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January 1999

Xi 450X MTower DP AGP
"Xi Computer's dual-Xeon-processor workstation delivers high end graphics on a budget."

  Xi Computer Corp., a company that began life engineering motherboards for Intel microprocessors, has been a leader in assembling systems that consistently deliver the fastest AutoCAD performance. With its latest top-of-the-line system, the Xi 450X MTower DP AGP, the company has set its sights on delivering performance to meet the needs of designers involved in sophisticated 3D modeling applications.

    Unlike systems from major manufacturers, who now design their own sculpted, zero-tools cases, the Xi 450X MTower is built using lots of standard parts. But Xi has a long history of choosing premium parts. The minitower case (7.5w X 20.75h X 17d inches) is a perfect example. A cover conceals the front-panel accessible device bays as well as the power and reset buttons, sliding open at the press of a button. The case's side panels, held in place with two screws, remove to expose a well-organizer interior with excellent access to the drive cages, expansion slots, CPUs, and memory sockets. Our system came equipped with 128MB of RAM installed in a single 72-pin DIMM; up to 2GB of RAM is supported. The drive cage provides more than ample room to grow with three 5.25-inch accessible drive bays and three 3.5-inch bays, two with front panel access. A 300-watt power supply provides power to spare.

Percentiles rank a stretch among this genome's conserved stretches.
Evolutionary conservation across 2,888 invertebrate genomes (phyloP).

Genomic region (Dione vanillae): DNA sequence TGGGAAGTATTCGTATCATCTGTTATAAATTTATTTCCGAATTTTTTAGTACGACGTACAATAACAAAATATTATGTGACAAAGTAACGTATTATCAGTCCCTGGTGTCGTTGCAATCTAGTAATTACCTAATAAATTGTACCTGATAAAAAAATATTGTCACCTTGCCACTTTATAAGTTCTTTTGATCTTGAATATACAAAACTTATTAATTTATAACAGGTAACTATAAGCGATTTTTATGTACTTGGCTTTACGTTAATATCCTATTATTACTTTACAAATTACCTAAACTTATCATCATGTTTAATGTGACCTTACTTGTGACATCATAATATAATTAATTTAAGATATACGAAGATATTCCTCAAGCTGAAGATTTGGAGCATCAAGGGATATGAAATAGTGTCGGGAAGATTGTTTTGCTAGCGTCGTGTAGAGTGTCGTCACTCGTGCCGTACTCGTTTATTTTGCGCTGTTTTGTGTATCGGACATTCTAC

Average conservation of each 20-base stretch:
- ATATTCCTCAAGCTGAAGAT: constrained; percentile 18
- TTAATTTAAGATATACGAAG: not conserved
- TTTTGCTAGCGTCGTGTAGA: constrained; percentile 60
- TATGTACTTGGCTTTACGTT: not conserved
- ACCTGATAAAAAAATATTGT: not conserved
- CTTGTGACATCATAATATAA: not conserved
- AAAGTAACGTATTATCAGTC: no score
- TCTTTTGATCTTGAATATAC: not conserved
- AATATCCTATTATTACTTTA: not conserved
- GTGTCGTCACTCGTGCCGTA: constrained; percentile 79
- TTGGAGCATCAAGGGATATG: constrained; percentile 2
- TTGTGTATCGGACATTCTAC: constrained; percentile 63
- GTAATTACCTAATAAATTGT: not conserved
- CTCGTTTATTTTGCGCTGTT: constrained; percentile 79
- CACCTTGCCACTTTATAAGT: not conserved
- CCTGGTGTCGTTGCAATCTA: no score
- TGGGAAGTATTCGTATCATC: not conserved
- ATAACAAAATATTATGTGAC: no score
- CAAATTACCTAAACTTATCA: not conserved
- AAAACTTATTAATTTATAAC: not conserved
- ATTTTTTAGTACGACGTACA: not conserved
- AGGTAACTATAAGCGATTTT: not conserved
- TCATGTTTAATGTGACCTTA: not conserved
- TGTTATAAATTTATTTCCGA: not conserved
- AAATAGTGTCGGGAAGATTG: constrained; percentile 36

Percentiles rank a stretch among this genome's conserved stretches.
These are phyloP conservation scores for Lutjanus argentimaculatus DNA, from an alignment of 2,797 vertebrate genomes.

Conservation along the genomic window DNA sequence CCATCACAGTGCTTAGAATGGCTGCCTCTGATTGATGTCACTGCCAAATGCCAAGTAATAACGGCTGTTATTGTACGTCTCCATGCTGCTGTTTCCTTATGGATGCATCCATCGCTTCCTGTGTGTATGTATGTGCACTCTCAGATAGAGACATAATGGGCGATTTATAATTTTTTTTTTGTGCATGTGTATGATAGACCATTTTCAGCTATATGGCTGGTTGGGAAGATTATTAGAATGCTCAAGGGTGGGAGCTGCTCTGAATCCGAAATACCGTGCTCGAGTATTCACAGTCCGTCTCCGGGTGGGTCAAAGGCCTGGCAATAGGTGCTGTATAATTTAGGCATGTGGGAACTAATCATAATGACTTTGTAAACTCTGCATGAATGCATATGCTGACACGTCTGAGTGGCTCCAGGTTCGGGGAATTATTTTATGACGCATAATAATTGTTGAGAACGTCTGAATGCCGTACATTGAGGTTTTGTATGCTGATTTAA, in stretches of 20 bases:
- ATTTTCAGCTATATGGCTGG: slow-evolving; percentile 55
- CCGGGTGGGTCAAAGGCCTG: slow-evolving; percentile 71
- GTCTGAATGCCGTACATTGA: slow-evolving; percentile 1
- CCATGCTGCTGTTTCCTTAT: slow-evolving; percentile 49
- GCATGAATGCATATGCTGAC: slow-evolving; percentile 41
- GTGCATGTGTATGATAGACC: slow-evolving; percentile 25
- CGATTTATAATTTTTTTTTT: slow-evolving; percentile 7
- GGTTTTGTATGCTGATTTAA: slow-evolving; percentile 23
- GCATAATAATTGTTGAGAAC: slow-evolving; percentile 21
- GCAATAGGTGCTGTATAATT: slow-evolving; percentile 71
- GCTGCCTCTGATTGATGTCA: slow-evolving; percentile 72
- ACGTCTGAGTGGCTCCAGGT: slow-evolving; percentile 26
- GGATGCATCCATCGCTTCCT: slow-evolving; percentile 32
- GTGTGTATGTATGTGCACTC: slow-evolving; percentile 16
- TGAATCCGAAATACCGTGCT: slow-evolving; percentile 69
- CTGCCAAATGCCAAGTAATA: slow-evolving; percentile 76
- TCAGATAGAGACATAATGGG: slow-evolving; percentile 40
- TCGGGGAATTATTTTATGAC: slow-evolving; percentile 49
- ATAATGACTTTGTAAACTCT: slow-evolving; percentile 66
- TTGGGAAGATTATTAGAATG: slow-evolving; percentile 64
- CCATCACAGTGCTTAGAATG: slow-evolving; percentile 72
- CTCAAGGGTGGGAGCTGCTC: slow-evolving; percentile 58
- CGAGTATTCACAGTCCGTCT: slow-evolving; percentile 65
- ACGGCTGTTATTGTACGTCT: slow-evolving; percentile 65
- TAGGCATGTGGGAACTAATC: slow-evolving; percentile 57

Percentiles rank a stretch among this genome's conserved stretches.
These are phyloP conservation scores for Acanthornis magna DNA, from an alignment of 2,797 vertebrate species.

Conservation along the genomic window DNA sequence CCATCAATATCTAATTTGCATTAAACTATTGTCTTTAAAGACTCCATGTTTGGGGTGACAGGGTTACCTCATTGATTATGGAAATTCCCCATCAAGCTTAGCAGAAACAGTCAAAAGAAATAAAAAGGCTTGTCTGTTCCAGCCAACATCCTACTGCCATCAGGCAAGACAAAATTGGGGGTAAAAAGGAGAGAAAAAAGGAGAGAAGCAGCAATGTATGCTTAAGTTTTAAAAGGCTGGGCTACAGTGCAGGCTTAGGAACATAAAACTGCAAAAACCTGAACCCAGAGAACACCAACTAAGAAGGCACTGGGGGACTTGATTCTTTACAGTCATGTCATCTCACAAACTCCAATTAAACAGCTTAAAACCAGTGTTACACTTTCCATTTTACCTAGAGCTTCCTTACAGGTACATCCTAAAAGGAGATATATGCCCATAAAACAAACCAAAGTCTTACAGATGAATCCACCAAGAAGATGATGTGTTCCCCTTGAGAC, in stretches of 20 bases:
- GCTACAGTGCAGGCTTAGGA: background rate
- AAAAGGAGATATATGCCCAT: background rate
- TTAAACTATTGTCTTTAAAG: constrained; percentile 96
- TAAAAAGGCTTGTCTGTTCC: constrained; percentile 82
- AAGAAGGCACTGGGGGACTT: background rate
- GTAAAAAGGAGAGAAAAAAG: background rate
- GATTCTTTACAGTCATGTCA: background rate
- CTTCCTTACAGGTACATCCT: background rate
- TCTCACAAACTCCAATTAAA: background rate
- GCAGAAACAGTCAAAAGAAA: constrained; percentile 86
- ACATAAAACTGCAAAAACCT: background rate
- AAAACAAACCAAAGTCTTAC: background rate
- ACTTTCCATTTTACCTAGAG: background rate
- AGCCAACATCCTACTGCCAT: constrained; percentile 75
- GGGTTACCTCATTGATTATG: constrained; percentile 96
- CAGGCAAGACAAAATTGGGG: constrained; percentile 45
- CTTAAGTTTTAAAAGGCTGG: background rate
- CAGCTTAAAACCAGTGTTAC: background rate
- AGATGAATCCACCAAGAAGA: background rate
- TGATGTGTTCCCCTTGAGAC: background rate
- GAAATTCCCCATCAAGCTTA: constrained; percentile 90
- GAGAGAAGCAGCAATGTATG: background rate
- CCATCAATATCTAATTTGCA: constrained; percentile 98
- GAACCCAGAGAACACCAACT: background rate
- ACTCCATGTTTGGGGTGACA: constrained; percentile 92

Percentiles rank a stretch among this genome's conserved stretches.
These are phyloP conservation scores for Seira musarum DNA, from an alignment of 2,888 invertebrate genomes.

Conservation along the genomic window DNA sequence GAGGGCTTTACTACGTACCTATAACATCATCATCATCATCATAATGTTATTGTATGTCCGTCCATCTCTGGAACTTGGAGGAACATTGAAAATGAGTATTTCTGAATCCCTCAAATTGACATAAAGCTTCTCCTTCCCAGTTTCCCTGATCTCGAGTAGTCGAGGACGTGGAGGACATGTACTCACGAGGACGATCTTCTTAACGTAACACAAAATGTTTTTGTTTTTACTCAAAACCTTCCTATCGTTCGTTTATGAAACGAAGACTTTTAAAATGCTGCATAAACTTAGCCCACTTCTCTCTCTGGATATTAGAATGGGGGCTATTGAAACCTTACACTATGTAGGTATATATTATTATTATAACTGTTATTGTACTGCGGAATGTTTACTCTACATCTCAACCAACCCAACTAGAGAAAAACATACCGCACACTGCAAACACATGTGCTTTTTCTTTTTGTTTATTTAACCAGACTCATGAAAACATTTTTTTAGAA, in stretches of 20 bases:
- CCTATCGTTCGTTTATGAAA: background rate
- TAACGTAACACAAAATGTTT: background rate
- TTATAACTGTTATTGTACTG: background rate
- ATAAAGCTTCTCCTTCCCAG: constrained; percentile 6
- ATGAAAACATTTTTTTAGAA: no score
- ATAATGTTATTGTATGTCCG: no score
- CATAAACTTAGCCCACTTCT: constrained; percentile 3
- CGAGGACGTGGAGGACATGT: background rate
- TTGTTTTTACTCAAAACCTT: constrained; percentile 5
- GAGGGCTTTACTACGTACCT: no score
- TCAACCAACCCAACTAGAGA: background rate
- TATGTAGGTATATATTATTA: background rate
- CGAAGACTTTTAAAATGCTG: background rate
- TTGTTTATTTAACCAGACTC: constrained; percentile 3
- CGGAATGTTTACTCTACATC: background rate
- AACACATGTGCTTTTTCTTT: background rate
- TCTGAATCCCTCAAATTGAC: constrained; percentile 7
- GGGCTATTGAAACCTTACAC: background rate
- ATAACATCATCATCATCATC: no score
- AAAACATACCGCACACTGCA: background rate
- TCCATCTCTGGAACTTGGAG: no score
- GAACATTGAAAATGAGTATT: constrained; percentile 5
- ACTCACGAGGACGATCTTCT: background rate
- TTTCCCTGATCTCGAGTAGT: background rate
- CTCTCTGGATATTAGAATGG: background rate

Quick-Switch Motherboard
   The system itself is built around a Super S2DGU motherboard from SuperMicro. This well-designed board supports dual Pentium II Xeon processors running at 400- or 450MHz at a 100MHz system bus speed.
    Our evaluation unit was initially provided with a pair of 450MHz Pentium II's installed in a special Slot 1 adapter. Once we had evaluated the system in this configuration, we removed these CPUs, installed a pair of Intel Pentium II Xeon 450s, and repeated all the benchmark tests a second time, to determine the performance benefits of Intel's latest CPU. The motherboard, based on the Intel 440GX chip set, provides five PCI slots, an AGP slot, and two ISA slots, one of which is shared with the first PCI slot.

   The second PCI slot also offers a RAID port for use with an Adaptec ARO-1130CA2/SA2 RAIDport III card. The system board uses the latest AMI flash BIOS, and also includes APM 1.2, DMI 2.01, Plug and Play, and an Adaptec 7890 Ultra II SCSI controller supporting both UltraWide and UltraSCSI devices. The Xi 450X MTower came equipped with a 10,000-rpm Seagate Cheetah 9.1GB hard drive. On-board support is also provided for the 3.5-inch floppy drive and 32X Teac CD-ROM.

    The SuperMicro motherboard also allows system integrators to take advantage of numerous other technologies, such as chassis intrusion detection, Intel LANDesk Client Manager, Microsoft OnNow, Wake-On-LAN, and real-time clock wake-up alarm, all of which Xi implemented in its system. Wake-up events can also be triggered by a call received my the modem, and Xi included an internal US Robotics 56Kbps Sportster voice/fax modem in our system, installed in one of the ISA slots. Two of the five PCI slots were also filled: one with a 3Com Fast EtherLink XL 10/100Base-T network interface card and the other an Ensoniq 32-bit wavetable sound card. Xi rounded out the system with a very vice Keytronic 104-key PS/2-style keyboard, the latest Logitech MouseMan+ three-button mouse with a mouse wheel, a pair of Altec Lansing ACS42 computer speakers, and a Labtec desk boom microphone. Rear-panel connections include two 9-pin serial, one parallel, two USB, mouse, and keyboard ports in addition to the video, sound, network, and modem connections provided by the respective boards, with everything clearly labeled, Microsoft NT Server 4.0 came preloaded.

Powerful 3D Graphics